Sally Moore, born in 1962, is one of the distinctive figure-painters of her generation. In her paintings she creates fictions that are truer than fact, fantastical situations that denote real feelings. Her surreal metaphors might be tigers in the sitting room, monkeys on her dining table, small boats setting out to sea, but through them, she tackles anxieties, embarrassments or expectations familiar to many of us. In this sense, her paintings are a kind of demonstration: a way of acting up and taking back control.
She uses herself as the model in her paintings, something that has been misunderstood at times to mean her themes are autobiographical, an exploration of one woman's personal neuroses. In fact, her modelling of figures on herself is, as she says, a matter of practicality and temperament: 'It's convenient because I have a clear idea of the pose I want and how the person should be feeling.' She likes to be self-sufficient and would be uncomfortable telling a model what to do and how to do it. The repetition of the figure has an interesting effect, redoubled by the surreal contexts, which is to clarify that these are paintings more concerned with the patterns of the mind than real, possible occurrences. When she appears in multiple it is not as twins or doppelgangers but as alter-egos.
Sally Moore grew up in Barry, near Cardiff. Her mother, Eira, was a choreographer and teacher and her father was the highly regarded painter Leslie Moore, who died when she was 13. From school in Barry, she went to Oxford University's Ruskin School of Art, then on to Birmingham College of Art for an MA. When she won a prestigious Delfina residency she moved her studio to London, where she still lives and works. She began exhibiting regularly at the Martin Tinney Gallery in 1995. Her numerous awards since then include the Discerning Eye, Welsh Artist of the Year and the Abbey Scholarship at the British School in Rome.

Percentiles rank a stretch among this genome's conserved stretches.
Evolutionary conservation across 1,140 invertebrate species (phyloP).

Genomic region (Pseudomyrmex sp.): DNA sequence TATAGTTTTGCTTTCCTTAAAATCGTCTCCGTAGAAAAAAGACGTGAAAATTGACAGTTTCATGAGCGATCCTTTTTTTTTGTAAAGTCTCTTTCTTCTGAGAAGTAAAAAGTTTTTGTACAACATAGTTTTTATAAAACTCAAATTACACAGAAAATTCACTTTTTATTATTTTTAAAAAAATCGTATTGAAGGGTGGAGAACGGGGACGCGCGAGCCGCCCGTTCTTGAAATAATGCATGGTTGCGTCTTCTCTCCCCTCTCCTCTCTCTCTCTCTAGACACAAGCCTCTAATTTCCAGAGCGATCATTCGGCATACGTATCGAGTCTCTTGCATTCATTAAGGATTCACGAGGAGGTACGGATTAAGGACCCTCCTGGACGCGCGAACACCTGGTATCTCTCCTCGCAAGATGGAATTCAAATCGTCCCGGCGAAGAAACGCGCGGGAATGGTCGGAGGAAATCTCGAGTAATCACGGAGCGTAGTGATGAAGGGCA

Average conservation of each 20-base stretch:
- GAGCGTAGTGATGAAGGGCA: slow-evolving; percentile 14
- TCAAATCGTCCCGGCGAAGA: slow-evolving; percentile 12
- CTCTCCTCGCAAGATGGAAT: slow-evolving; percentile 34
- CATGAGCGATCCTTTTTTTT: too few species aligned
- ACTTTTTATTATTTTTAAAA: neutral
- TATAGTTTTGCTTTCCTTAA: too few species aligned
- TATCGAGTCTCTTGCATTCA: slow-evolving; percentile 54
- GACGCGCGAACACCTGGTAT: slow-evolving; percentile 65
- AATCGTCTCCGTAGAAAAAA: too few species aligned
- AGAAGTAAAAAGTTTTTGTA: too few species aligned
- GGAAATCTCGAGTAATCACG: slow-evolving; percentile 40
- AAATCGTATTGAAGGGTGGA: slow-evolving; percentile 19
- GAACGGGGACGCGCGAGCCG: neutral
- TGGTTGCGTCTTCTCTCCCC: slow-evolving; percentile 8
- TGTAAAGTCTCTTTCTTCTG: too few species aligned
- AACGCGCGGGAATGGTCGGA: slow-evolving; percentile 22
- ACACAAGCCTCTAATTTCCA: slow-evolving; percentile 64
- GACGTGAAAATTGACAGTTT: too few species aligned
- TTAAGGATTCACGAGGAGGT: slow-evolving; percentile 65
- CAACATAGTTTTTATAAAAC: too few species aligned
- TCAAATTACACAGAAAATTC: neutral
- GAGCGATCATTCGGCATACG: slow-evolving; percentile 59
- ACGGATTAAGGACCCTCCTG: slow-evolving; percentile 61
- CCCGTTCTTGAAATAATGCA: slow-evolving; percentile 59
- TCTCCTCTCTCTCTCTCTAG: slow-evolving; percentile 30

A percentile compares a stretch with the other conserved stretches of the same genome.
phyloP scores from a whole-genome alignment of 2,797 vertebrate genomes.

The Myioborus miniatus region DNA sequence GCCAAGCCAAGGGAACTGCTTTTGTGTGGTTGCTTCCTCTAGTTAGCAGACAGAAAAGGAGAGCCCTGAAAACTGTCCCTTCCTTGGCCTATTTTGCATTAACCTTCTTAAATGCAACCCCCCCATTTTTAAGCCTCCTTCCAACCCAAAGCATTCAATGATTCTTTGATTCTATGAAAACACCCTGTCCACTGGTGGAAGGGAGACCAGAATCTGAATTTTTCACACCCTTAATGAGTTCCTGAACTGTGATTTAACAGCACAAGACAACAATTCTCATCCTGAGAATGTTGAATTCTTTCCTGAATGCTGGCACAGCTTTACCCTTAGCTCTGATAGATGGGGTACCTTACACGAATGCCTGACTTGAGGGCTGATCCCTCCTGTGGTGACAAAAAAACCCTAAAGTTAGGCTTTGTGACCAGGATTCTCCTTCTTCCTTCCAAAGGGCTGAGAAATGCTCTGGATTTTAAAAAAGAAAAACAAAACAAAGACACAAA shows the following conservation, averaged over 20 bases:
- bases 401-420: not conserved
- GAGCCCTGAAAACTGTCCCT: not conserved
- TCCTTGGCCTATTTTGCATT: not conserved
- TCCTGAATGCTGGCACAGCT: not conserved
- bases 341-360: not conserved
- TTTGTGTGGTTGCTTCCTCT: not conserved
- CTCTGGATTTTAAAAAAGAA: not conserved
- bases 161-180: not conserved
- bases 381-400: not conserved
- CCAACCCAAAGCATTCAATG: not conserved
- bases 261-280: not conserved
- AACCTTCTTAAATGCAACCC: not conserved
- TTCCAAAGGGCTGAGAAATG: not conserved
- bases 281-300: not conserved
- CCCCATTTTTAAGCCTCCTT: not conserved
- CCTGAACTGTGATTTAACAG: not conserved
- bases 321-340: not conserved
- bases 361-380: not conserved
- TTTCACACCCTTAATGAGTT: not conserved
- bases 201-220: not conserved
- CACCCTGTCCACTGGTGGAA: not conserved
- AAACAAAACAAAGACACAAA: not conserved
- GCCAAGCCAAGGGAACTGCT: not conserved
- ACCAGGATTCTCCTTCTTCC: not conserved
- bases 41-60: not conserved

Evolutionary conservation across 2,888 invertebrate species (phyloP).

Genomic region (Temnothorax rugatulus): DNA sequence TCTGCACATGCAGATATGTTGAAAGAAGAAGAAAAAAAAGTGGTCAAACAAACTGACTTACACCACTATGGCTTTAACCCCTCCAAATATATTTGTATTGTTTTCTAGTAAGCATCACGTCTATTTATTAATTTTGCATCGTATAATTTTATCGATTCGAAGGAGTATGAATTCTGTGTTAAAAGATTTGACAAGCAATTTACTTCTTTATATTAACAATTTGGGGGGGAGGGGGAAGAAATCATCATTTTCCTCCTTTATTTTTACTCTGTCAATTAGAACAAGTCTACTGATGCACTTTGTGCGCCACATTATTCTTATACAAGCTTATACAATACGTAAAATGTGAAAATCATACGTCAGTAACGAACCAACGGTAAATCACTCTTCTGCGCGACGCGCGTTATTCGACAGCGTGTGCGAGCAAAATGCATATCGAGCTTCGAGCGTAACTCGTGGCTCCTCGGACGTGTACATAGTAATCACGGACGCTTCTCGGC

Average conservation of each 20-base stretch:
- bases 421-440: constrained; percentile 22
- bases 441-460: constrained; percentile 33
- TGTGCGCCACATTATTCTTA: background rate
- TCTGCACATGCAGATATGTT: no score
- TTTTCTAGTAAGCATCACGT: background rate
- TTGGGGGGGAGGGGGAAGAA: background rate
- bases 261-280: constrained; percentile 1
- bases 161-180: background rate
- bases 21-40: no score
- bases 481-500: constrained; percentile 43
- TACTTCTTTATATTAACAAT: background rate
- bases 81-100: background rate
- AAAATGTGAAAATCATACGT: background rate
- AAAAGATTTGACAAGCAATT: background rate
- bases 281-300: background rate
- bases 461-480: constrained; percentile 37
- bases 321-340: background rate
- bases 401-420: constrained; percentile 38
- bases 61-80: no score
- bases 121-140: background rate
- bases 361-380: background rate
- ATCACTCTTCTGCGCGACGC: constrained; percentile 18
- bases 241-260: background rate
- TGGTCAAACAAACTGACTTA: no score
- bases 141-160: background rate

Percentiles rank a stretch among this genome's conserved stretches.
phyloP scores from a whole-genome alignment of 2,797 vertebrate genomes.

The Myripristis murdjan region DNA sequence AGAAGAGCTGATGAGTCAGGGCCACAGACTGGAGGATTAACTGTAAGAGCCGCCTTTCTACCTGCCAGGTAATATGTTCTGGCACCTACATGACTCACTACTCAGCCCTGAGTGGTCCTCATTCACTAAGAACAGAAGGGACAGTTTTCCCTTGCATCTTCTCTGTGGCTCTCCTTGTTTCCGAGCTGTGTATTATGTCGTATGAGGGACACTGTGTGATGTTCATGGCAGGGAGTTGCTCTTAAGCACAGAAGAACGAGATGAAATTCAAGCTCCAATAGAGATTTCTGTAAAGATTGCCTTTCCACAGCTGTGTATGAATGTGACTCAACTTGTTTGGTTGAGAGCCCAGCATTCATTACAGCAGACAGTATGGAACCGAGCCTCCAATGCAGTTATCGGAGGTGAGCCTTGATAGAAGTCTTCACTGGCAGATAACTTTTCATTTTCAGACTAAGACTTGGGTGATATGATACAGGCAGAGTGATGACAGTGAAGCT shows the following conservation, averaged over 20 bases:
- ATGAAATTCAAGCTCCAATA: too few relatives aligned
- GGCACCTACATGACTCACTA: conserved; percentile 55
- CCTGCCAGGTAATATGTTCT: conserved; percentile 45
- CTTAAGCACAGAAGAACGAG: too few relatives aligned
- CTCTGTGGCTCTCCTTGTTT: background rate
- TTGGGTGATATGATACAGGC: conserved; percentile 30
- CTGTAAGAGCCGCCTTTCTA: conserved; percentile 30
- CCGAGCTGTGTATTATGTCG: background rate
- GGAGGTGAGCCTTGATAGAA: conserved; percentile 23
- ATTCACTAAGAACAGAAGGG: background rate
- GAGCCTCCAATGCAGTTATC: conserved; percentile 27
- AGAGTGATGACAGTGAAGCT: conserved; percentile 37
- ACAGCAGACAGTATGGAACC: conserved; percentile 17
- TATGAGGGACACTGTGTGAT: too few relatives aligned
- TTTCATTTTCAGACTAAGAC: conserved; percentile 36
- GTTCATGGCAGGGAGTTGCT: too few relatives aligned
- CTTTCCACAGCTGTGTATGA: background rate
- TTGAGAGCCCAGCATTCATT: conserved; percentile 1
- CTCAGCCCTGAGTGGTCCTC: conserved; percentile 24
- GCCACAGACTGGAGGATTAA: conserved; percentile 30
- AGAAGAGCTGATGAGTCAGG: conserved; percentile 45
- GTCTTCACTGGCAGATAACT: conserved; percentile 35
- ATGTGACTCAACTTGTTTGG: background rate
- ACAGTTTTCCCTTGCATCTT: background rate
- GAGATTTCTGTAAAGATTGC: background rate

The novelist William Boyd has written about how seeing her paintings in concert reveals her ongoing explorations of mood, memory and states of mind.
Foreboding about social situations might be the state signalled by Remains, purchased by the Derek Williams Trust for the National Museum of Wales. It is one of her most seductive paintings yet hints at subversive feelings following a dinner party. Beyond the clean white tablecloth and Madonna lilies lie evidence of violence: an apple stabbed with a fork, a loaf that has a knife thrust into it, a spilt glass of wine, nuts cast across the table. The sole remaining figure is inscrutable. Is she in shock, glad to be alone or guilty? Might there be a sharp knife in the hand behind her back?
While she was a student, Sally looked particularly hard at Bonnard. A direct influence of his intimiste style can be seen in the intense colour, vertiginous perspective and rich pattern of her early works such as Figure in a Studio, made when she was about 21 and purchased by the Contemporary Art Society.